Modern technology means that, rather than sending privileged Western aid workers to the impoverished corners of the world, we could simply put money directly into the hands of the needy. But should we?
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In this week’s featured TED Talk, GiveDirectly CEO and veteran aid worker Joy Sun talks about the moment she realized the flaws in modern charity.
“Honestly, I believed that I could do more good with money for the poor than the poor could do for themselves,” she says.
“I held two assumptions: One, that poor people are poor in part because they’re uneducated and don’t make good choices; two is that we then need people like me to figure out what they need and get it to them. It turns out, the evidence says otherwise.”
Studies have found that the poor can be trusted to use such direct, unconditional cash transfers to improve their own lives.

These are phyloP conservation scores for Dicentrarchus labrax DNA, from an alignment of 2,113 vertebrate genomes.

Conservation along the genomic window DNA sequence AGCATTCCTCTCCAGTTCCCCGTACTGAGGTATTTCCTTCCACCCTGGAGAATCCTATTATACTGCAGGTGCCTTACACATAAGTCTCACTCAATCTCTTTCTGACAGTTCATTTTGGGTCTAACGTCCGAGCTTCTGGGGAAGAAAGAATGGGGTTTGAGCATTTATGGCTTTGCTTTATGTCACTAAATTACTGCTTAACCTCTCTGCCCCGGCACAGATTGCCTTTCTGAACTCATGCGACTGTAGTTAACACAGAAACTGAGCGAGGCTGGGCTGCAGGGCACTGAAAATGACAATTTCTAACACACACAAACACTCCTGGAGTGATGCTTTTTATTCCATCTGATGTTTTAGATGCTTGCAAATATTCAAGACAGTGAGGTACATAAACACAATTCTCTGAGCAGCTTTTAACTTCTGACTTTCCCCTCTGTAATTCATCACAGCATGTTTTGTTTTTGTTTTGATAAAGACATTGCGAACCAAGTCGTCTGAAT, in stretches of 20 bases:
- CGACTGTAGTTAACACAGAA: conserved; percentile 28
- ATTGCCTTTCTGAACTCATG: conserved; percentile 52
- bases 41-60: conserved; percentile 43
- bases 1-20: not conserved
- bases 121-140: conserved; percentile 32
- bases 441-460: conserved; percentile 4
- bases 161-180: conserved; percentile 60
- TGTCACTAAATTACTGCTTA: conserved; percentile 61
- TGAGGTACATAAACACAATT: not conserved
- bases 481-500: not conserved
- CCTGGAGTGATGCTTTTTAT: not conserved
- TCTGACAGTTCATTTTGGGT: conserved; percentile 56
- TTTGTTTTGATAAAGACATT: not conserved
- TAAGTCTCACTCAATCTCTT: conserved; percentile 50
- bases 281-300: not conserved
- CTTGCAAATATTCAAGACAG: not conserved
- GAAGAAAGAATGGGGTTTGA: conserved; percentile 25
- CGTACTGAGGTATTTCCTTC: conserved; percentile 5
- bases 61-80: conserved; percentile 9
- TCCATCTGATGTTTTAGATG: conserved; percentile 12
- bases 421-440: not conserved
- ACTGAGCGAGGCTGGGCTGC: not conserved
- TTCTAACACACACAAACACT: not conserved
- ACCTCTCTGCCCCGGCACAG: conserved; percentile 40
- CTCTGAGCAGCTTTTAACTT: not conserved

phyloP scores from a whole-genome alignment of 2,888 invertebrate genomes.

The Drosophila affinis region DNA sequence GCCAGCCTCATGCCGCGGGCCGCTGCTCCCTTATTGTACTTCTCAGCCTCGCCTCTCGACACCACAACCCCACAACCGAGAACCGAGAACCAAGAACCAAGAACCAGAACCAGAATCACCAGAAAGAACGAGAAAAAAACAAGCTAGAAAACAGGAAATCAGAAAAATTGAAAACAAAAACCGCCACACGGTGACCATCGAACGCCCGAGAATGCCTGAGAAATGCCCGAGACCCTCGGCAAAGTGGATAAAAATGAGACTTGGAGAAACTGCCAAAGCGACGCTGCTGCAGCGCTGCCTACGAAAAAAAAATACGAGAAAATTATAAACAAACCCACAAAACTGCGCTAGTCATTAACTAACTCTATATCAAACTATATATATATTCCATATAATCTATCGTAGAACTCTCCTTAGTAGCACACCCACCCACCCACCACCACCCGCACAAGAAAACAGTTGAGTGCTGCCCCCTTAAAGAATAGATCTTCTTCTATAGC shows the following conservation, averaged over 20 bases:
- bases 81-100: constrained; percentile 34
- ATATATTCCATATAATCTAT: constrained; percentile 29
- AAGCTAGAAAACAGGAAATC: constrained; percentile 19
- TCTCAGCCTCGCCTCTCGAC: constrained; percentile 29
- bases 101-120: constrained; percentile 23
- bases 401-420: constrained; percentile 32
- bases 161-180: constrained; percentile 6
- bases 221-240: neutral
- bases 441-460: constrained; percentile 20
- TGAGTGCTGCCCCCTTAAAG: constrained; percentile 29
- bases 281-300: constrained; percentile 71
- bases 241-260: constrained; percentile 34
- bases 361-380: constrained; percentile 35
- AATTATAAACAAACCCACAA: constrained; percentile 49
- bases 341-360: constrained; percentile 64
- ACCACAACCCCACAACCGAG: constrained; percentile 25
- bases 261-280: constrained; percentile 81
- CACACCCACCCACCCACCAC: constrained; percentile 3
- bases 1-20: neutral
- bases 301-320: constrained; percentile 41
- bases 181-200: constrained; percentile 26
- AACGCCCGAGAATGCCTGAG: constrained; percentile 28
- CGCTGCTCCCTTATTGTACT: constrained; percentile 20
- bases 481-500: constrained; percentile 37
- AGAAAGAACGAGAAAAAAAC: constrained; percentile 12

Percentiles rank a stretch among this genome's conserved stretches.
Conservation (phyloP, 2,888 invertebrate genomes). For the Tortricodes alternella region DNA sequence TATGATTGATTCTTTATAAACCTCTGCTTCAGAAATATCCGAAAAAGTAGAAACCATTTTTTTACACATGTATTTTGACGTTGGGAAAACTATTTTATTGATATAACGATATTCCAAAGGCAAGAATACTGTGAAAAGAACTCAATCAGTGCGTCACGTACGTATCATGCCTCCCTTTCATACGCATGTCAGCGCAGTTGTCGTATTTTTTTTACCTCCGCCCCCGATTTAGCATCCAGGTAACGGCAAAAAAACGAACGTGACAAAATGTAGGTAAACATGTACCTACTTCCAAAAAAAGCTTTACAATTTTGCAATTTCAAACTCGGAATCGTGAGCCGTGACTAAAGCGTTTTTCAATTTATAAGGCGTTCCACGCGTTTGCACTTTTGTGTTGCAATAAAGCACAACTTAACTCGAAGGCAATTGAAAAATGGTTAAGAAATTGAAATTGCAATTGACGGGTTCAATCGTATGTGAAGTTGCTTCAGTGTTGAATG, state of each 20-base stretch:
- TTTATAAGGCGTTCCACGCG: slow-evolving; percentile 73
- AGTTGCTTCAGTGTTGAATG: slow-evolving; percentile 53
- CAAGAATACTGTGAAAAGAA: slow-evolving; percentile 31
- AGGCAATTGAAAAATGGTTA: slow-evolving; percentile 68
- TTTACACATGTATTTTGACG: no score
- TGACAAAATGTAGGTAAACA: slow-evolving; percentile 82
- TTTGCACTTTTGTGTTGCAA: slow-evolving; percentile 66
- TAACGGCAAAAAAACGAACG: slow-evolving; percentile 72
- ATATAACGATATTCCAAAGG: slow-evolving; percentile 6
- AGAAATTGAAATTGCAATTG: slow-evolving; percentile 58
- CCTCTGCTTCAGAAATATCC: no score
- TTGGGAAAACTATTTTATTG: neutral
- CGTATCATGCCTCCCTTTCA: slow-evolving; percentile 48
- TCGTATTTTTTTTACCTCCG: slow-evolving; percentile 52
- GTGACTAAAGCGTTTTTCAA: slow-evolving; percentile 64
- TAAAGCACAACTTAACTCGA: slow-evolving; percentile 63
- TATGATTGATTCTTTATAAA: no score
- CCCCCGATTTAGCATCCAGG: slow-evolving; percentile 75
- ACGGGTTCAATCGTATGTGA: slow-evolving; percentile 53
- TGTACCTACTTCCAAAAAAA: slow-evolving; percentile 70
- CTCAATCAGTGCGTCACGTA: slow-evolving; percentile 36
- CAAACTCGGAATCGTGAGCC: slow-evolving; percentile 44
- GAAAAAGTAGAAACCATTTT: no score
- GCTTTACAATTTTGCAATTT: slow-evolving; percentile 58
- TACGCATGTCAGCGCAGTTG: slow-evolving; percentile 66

“Pregnant women in Uruguay buy better food and give birth to healthier babies. Sri Lankan men invest in their businesses,” Joy Sun says.
And so, GiveDirectly was formed to allow donors to transfer money directly to those in need. It has so far given cash to 35,000 people across rural Kenya and Uganda, in one-off payments of $1,000 per family.
“I believe in aid. I believe most aid is better than just throwing money out of a plane. I am also absolutely certain that a lot of aid today isn’t better than giving directly to the poor. I hope that one day, it will be.”
To view this video on the TED website, click here.